The Tools at Hand
“Our most important tools are the ones that involve and empower players to make their own decisions.”
(Church, 2006, p. 379)
This research is grounded in a constructivist epistemology. This chapter discusses the postmodern theoretical perspective of the researchers and elaborates on the user centered design methodology that framed the research process. It covers each chosen method and why they were selected.
2.1 A Theoretical Perspective
Games deal in providing fun experiences, but what is defined as “fun” differs greatly from person to person. Fun has not been operationalised (Baranowski, 2014) and arguably cannot be. Too much is dependent on what the audience wants or expects from a game. This research was conducted under a constructivist epistemology, where meaning was drawn from the views of all parties (Crotty, 1998, p. 58); the clinicians, the participants and the researchers’ own interpretation of acquired knowledge. A postmodern theoretical perspective was adopted in acknowledgment of the multiplicity, ambiguity and ambivalence of the subject matter (Gray, 2014, p. 28). Many researchers of digital games have acknowledged the subjectivity of their findings (Alankus et al., 2010, p. 2121, Chen et al., 2014, p. 8, Flores et al., 2008, p. 383, Holden & Dyar, 2002, p. 70, Nap, Kort, & Ijsselsteijn, 2009, p. 260). Therefore, we consolidated the contributing perspectives to minimize personal bias and improve the integrity of the research.
This research was informed by a user centred design (UCD) methodology (Gregor, Newell, & Zajicek, 2002, Shirzad et al., 2015). Several studies recommend such an approach as the involvement of users and stakeholders in the design process allows for usability issues to be uncovered and resolved (Gerling et al., 2011). A user centred designer is constantly aware of the contextual needs of their users and the functional needs of the product (Shirzad et al., 2015, p. 363), combining these elements to improve the final design’s accessibility. Gregor et al.’s “user sensitive inclusive design (USID)” methodology (2002, p. 152) was found to be particularly relevant for a target audience of older adults and influenced the design process as a result.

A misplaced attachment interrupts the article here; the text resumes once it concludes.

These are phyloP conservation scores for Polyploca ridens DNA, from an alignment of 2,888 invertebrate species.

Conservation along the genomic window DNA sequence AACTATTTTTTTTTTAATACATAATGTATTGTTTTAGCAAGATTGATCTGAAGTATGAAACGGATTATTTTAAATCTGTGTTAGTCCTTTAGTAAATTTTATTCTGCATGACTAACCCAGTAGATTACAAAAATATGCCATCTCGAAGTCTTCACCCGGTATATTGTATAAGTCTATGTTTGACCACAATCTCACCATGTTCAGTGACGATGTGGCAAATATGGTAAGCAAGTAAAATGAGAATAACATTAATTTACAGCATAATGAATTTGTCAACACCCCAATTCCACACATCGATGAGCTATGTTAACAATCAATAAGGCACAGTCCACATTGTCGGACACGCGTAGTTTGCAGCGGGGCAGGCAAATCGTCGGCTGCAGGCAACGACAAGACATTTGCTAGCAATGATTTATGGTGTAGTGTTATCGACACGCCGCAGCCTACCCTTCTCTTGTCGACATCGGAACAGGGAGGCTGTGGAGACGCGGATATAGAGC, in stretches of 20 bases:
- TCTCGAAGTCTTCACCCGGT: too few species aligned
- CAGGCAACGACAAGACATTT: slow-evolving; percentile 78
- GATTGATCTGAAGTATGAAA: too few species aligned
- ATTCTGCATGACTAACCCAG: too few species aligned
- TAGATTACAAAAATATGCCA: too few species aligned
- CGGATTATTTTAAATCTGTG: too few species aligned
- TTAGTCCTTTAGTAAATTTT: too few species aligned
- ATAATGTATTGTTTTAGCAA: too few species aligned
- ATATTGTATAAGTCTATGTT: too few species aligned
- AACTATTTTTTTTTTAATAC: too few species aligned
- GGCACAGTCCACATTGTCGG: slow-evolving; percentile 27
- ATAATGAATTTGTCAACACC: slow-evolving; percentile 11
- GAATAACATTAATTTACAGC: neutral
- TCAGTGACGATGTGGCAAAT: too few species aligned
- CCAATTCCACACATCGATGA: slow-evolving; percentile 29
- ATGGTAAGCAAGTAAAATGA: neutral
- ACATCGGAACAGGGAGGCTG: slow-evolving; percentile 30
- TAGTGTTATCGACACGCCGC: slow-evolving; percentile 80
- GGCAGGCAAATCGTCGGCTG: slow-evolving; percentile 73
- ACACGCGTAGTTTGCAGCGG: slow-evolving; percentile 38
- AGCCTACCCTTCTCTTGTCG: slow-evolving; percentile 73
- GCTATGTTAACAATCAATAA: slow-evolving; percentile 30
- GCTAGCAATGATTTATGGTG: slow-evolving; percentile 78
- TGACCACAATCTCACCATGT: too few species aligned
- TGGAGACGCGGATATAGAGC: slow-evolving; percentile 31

To develop a digital game system for rehabilitation, the involvement of professional clinicians and medical researchers became integral. We consulted regularly with specialists from the Auckland University of Technology (AUT). The research was developed in collaboration with fellow Master’s researcher William Duncan. The goal of our collaboration was to generate a game system that enabled play through physiotherapy exercises. This system required a custom physical controller, designed by Duncan, that interfaced the user’s exercises with digital media. The process was conducted under approval from the Health and Disabilities Ethics Committee (for the letter of approval, see Appendix document A, p. 174).
The methods chosen were literature reviews, case study reviews, design precedent analysis, questionnaires, interviews, matrix evaluation, observation and iterative design.
2.3 Methods by Aim
2.3.1 First Aim
The first research aim, to define criteria for designing a digital lower-limb rehabilitation game that engages older adults recovering from stroke, allowed for the findings of our background research to be embedded in the design process.